It used to be that unicorns were in the same category as fairies, gnomes and trolls: mythical and only really believed by the very young. Unicorns have come a long way since then, however, and the word is now commonly used to describe something that’s bursting with pastel colors, rare or so unique that there’s never going to be anything like it again.
Even companies such as Uber and Airbnb are described as unicorns, though that’s because they’re worth over a billion dollars and are still privately held (and also because they rarely are worth as much as they are valued).
Where this gets far more weird is in the food space, where a unicorn food is described as “food too pretty to eat.” Yes, that’s a thing. And now has jumped on the bandwagon with its one-week-only Unicorn Frappuccino, which I decided to try in the spirit of hands-on reporting.
Psyching ourselves up for something teeth-numbingly sweet, we headed to the local Starbucks where they assured me that the Unicorn “fraps” were selling really well. Turns out that flavor-wise, it’s a mango Frappuccino with pink coloring and a sour blue flavor squirted on the sides of the cup. Add whipped cream and sour pink and blue sprinkles and you’ve got yourself a strange beverage.
People have been going crazy for the Unicorn Frappuccino on Instagram and Twitter—which is surely what Starbucks intended. The hashtag #unicornfrappuccino is a top trending topic and is only barely edged out by discussion of Bill O’Reilly, who might also be a unicorn, now that I think about it. Starbucks definitely seems to have a hit on its hands. I’ve even heard anecdotally that some Starbucks have run out of the ingredients, on day one of the five days it would be available.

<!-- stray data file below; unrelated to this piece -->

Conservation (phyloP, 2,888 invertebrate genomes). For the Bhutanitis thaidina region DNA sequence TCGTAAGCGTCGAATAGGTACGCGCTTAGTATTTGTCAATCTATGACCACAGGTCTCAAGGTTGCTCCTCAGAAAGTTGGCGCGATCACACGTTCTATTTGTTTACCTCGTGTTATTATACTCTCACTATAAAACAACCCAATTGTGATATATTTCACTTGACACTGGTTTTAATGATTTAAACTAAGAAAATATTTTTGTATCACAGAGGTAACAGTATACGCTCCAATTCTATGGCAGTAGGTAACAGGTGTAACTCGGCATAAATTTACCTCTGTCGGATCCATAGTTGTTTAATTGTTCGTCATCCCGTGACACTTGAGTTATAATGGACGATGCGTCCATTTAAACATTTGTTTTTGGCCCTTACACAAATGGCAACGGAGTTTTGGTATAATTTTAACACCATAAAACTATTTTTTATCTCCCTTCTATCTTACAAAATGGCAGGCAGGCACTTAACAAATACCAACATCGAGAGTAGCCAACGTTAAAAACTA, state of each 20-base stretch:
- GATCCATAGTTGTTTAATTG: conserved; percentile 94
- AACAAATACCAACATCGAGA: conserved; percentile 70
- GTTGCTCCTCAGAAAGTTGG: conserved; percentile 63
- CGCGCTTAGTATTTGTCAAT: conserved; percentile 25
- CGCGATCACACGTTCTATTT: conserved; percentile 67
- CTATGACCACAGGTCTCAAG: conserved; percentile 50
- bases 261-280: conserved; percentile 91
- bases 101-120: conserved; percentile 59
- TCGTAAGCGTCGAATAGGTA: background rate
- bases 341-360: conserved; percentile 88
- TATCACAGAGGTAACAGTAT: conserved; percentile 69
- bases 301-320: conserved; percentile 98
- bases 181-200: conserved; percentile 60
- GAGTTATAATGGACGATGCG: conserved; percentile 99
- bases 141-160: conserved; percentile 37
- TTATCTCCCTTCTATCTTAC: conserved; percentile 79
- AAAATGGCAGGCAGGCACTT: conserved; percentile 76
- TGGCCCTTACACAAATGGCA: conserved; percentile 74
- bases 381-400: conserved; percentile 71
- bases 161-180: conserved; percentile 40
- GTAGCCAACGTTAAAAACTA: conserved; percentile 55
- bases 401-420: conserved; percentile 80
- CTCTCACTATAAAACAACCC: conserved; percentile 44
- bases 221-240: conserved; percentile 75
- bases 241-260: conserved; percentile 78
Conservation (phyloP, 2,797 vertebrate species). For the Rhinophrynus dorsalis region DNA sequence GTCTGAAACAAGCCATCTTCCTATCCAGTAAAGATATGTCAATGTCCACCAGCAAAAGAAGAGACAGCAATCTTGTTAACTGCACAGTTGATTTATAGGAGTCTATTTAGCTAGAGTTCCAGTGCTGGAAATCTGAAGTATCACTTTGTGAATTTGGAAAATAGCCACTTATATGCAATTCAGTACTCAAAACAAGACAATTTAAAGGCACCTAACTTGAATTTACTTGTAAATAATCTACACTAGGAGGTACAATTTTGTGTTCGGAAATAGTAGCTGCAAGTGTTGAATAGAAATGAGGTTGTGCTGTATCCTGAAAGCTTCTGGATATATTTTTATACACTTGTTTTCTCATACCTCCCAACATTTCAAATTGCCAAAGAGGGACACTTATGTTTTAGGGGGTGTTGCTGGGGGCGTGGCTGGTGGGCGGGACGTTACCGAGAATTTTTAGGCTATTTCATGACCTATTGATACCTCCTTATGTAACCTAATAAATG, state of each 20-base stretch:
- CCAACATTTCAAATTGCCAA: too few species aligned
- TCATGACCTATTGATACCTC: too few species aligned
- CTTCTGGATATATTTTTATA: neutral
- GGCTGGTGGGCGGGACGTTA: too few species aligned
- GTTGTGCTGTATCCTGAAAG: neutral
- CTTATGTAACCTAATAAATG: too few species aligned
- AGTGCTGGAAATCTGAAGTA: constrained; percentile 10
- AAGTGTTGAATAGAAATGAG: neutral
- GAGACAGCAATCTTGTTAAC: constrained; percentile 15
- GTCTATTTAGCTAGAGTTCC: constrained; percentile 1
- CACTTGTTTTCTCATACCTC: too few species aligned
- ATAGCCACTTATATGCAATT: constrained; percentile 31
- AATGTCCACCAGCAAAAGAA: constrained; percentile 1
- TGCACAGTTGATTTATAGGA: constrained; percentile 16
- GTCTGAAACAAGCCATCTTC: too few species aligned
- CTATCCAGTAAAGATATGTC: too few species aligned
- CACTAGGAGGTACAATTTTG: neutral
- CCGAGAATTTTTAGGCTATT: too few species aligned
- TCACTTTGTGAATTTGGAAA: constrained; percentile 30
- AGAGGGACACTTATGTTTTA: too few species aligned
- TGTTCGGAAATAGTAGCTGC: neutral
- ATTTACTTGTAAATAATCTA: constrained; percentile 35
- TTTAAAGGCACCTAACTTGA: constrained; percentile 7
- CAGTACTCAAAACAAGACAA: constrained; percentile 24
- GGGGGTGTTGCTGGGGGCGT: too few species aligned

And then there are all the other unicorn foods. The Daily Meal, for one, argues that “the Unicorn food trend has to stop,” while detailing pink unicorn hot chocolate, pastel unicorn macaroons and pink and sprinkle-covered unicorn cheesecake. The Daily Meal partly blames the Unicorn Cafe in Bangkok because they supposedly serve edible unicorns.
Of course, the social justice warriors are starting to take on the Unicorn Frappuccino, because, well, ‘merica. On Twitter, @merican1dolator opines: “Now I know why God let all the unicorns drown during the Flood” while @RageMichelle whines “Unicorns are majestic animals, people. We can’t reduce a unicorn to tall, grande, venti or trenta.” Is PETA involved yet?
As for that Starbucks unicorn drink, here’s the truth: it’s actually pretty unpleasant. Without the sour flavor mixed in, it’s a sweet mango beverage, not too bad, though weirdly pink, but the sour flavor is really, really sour and the sprinkles on top? They’re the sourest of all, almost painful to lick and try directly. It all adds up to a beverage that was definitely cheery in appearance but not so pleasant in the taste department.
Then there’s the nutritional side of things. You can’t actually get a trenta unicorn frap, but a venti (large) Starbucks Unicorn Frappuccino is bursting with 500 calories, primarily from its 76 grams of sugar and 11 grams of saturated fat.
So if you have a weird My Little Pony or Strawberry Shortcake fixation and will only eat food that’s pretty, well, Starbucks has a drink for you, at least for a few more days. After that, you’ll be stuck asking for a Cap’n Crunch Frappuccino and hoping the barista knows how to make it.